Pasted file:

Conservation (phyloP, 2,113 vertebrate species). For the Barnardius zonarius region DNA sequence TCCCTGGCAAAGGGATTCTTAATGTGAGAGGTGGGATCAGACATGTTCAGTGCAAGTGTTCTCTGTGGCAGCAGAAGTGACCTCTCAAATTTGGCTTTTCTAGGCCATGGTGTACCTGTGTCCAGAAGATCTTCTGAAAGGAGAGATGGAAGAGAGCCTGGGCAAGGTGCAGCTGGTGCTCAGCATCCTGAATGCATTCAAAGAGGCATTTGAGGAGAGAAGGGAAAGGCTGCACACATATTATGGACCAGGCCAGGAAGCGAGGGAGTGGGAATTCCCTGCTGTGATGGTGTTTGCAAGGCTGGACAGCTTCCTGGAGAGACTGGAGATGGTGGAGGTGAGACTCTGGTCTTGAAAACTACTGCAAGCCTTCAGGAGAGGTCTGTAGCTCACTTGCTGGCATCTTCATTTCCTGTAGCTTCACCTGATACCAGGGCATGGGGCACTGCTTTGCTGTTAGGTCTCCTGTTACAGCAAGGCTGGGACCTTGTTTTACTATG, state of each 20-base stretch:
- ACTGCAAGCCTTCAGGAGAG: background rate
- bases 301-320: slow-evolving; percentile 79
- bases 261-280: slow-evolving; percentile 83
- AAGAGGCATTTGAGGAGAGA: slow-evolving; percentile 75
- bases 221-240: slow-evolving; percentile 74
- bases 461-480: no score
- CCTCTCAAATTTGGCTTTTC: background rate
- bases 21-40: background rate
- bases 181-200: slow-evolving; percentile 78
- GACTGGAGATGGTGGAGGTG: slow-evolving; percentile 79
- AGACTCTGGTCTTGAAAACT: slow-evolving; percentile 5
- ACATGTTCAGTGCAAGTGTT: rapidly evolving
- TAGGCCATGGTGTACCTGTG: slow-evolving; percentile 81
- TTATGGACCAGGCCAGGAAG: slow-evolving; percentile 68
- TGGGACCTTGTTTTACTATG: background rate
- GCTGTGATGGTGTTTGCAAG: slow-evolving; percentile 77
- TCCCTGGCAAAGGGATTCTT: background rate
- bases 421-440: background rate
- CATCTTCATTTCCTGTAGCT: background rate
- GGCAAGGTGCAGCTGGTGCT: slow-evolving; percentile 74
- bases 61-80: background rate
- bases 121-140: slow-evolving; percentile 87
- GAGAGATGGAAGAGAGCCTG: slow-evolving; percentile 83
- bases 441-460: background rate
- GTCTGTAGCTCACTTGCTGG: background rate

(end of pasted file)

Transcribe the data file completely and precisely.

Conservation (phyloP, 2,113 vertebrate species). For the Barnardius zonarius region DNA sequence TCCCTGGCAAAGGGATTCTTAATGTGAGAGGTGGGATCAGACATGTTCAGTGCAAGTGTTCTCTGTGGCAGCAGAAGTGACCTCTCAAATTTGGCTTTTCTAGGCCATGGTGTACCTGTGTCCAGAAGATCTTCTGAAAGGAGAGATGGAAGAGAGCCTGGGCAAGGTGCAGCTGGTGCTCAGCATCCTGAATGCATTCAAAGAGGCATTTGAGGAGAGAAGGGAAAGGCTGCACACATATTATGGACCAGGCCAGGAAGCGAGGGAGTGGGAATTCCCTGCTGTGATGGTGTTTGCAAGGCTGGACAGCTTCCTGGAGAGACTGGAGATGGTGGAGGTGAGACTCTGGTCTTGAAAACTACTGCAAGCCTTCAGGAGAGGTCTGTAGCTCACTTGCTGGCATCTTCATTTCCTGTAGCTTCACCTGATACCAGGGCATGGGGCACTGCTTTGCTGTTAGGTCTCCTGTTACAGCAAGGCTGGGACCTTGTTTTACTATG, state of each 20-base stretch:
- ACTGCAAGCCTTCAGGAGAG: background rate
- bases 301-320: slow-evolving; percentile 79
- bases 261-280: slow-evolving; percentile 83
- AAGAGGCATTTGAGGAGAGA: slow-evolving; percentile 75
- bases 221-240: slow-evolving; percentile 74
- bases 461-480: no score
- CCTCTCAAATTTGGCTTTTC: background rate
- bases 21-40: background rate
- bases 181-200: slow-evolving; percentile 78
- GACTGGAGATGGTGGAGGTG: slow-evolving; percentile 79
- AGACTCTGGTCTTGAAAACT: slow-evolving; percentile 5
- ACATGTTCAGTGCAAGTGTT: rapidly evolving
- TAGGCCATGGTGTACCTGTG: slow-evolving; percentile 81
- TTATGGACCAGGCCAGGAAG: slow-evolving; percentile 68
- TGGGACCTTGTTTTACTATG: background rate
- GCTGTGATGGTGTTTGCAAG: slow-evolving; percentile 77
- TCCCTGGCAAAGGGATTCTT: background rate
- bases 421-440: background rate
- CATCTTCATTTCCTGTAGCT: background rate
- GGCAAGGTGCAGCTGGTGCT: slow-evolving; percentile 74
- bases 61-80: background rate
- bases 121-140: slow-evolving; percentile 87
- GAGAGATGGAAGAGAGCCTG: slow-evolving; percentile 83
- bases 441-460: background rate
- GTCTGTAGCTCACTTGCTGG: background rate